OFF SHORE DRILLING?

“I’m opposed. Our shoreline is an allure and our tourism. We’ve got plenty of other places to drill, by the way. The central valley, there is tons of natural gas and oil if we can get it out of the ground. I would fight against offshore drilling, for sure.”

HIGH SPEED RAIL. DO YOU FIND IT COMPLETELY UNNECESSARY?

“It’s obsolete. It’s 30-year-old technology. I’ll talk to Elon Musk and we’ll build a tunnel underneath the five. It should have been done along the five anyway. The five has all the overpasses. It has all the rights of way. We wouldn’t have an environmental issue. Where they are building it now, they have to build all the overpasses, they’ve got to get all the environmental permits and everything and it’s going from Merced to Bakersfield. I’m sorry, those are wonderful areas, but there’s not many people going in between there. I’m sorry. I think we should be building it where it’s economically viable and where we can build it in a way that it’s not going to be obsolete. I’ve heard of the hyper loop, where is this vacuum tunnel. A thousand miles an hour or something like this to get from San Francisco to Los Angeles. How about that in 20 minute, wouldn’t that be interesting? Would that get used? Right now,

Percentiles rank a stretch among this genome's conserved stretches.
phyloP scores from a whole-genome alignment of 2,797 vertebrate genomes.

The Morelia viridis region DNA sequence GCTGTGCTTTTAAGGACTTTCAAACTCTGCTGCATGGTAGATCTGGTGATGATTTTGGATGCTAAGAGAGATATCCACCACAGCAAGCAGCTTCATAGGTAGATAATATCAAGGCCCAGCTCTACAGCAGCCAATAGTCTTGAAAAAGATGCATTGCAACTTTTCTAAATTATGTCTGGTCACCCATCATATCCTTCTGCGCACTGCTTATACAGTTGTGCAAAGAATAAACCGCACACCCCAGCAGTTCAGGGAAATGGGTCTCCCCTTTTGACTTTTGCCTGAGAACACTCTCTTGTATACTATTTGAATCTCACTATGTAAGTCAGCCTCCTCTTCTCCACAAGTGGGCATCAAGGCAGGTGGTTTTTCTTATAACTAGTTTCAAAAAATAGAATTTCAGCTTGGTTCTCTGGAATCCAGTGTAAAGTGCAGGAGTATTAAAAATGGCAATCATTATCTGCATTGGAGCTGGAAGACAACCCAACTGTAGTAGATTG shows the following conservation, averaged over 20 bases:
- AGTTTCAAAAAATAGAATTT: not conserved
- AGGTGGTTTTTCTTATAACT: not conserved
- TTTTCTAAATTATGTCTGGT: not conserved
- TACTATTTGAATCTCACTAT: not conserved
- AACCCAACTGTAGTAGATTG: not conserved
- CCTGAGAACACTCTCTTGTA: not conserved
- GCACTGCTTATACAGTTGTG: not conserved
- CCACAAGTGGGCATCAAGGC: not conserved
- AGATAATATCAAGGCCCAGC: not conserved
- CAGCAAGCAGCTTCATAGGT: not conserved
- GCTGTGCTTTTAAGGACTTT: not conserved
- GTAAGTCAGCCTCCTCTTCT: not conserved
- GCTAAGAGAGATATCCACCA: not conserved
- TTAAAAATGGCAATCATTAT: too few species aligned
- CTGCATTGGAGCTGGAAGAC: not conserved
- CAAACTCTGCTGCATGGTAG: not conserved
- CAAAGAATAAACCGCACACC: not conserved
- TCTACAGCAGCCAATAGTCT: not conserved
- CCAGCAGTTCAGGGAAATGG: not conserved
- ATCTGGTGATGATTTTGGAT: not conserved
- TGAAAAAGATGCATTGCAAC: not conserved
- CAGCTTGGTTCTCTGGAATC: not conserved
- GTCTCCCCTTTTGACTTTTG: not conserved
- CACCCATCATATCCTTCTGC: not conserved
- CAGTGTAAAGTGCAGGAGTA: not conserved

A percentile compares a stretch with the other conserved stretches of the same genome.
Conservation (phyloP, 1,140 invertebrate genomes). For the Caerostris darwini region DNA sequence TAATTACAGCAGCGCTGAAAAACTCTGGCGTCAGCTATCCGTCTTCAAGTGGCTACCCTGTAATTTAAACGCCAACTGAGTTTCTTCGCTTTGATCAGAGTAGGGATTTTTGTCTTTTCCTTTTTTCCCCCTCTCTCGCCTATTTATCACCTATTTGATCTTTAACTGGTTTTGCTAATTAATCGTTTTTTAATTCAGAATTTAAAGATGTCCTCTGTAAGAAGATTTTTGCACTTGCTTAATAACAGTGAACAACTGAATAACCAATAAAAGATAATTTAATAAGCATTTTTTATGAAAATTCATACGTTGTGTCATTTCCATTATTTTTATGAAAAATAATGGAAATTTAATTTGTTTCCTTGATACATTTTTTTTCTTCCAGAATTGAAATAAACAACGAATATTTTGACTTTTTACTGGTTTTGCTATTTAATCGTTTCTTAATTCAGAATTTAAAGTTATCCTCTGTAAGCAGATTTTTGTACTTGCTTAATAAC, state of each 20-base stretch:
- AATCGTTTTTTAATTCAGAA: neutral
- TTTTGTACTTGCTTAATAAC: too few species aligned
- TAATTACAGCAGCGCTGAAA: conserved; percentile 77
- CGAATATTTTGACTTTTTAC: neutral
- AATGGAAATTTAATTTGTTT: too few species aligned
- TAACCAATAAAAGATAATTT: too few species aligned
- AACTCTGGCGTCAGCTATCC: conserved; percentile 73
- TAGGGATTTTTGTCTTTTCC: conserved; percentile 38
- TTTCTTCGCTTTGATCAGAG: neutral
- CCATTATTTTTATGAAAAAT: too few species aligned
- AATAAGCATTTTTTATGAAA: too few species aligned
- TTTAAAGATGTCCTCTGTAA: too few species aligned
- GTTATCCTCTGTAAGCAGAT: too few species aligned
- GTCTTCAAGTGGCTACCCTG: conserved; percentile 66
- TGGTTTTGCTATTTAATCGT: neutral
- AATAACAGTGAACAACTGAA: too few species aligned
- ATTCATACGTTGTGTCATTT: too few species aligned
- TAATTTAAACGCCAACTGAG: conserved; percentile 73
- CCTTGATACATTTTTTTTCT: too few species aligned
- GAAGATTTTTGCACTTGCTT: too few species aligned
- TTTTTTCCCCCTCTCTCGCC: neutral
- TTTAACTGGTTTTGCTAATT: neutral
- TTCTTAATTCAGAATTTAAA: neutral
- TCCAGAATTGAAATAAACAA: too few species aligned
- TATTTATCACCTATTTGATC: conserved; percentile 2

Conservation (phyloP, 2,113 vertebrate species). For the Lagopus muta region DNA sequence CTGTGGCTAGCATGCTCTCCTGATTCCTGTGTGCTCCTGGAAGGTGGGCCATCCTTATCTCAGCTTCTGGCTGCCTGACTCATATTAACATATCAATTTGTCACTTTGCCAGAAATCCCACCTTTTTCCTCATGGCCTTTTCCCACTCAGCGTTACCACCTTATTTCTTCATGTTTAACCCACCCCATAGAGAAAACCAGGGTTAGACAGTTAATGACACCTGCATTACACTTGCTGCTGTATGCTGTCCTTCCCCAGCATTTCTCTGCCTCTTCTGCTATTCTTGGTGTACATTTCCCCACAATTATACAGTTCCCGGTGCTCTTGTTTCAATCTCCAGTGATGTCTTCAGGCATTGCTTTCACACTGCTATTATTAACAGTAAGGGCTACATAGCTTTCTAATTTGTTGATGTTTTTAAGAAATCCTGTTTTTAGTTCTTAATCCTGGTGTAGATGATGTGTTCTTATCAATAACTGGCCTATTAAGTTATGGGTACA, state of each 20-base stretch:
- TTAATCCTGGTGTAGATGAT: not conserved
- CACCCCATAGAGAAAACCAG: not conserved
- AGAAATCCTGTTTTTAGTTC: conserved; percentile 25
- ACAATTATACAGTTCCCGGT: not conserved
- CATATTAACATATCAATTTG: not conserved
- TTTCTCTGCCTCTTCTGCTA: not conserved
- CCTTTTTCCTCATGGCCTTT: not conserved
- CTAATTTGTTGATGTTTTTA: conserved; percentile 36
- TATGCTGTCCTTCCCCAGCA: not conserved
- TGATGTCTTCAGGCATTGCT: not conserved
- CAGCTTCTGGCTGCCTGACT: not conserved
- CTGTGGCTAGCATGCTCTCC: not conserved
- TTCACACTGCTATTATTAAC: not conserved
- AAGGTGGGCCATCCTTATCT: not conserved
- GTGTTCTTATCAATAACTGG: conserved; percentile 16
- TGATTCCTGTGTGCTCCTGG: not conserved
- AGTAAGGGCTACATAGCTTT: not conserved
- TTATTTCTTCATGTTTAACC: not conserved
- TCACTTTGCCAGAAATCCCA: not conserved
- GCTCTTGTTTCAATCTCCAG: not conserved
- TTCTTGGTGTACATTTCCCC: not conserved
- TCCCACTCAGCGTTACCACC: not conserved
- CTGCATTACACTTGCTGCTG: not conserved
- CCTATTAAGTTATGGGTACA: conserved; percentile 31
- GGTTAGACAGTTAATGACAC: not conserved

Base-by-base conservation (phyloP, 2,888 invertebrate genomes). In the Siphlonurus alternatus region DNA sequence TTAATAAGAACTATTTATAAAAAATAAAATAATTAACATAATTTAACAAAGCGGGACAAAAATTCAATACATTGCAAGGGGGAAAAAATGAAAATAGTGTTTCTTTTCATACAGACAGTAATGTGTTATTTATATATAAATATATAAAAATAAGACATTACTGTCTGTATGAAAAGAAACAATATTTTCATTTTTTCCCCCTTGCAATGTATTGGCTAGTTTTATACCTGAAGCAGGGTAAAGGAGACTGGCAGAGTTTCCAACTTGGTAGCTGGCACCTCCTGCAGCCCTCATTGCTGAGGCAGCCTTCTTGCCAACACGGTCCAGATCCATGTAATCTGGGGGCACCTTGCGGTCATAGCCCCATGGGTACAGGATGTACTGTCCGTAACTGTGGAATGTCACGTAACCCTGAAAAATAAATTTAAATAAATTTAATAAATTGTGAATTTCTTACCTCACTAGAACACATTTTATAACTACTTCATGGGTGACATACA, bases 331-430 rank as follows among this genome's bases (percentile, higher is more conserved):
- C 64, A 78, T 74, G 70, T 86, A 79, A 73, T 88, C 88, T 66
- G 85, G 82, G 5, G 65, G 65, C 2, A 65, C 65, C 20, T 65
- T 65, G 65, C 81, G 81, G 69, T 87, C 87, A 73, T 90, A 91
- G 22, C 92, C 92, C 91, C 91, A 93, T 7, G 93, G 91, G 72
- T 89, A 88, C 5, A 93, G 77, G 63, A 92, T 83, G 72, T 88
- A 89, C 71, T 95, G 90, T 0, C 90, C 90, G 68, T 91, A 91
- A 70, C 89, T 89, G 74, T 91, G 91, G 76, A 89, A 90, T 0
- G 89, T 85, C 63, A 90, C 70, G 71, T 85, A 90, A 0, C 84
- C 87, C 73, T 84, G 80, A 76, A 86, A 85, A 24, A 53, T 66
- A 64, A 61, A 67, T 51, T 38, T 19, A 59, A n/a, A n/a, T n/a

they are up to almost three hours, this high speed rail would take. It’s a boondoggle or all boondoggles.

SO YOU WOULD BE IN FAVOR OF SOMETHING - SACRAMENTO TO SAN FRANCISCO TO LOS ANGELES TO SAN DIEGO, MORE OF A THOROUGHFARE?

“There are places where mass transit certainly would be huge. How about Los Angeles to Las Vegas? I have a friend of mine on the airlines that go there. There is never an empty seat going from Los Angeles to Las Vegas. So, a high speed rail through there, a tunnel, you could probably do that in 20 minutes or something like that. Just imagine that. It would just be incredible in terms of opening up opportunities, but let’s do it intelligently.

THE DMV. YOU’VE CALLED FOR THE DIRECTOR TO STEP DOWN. HOUSECLEANING NEEDS TO BE DONE. WHAT DID YOU MEAN BY THAT?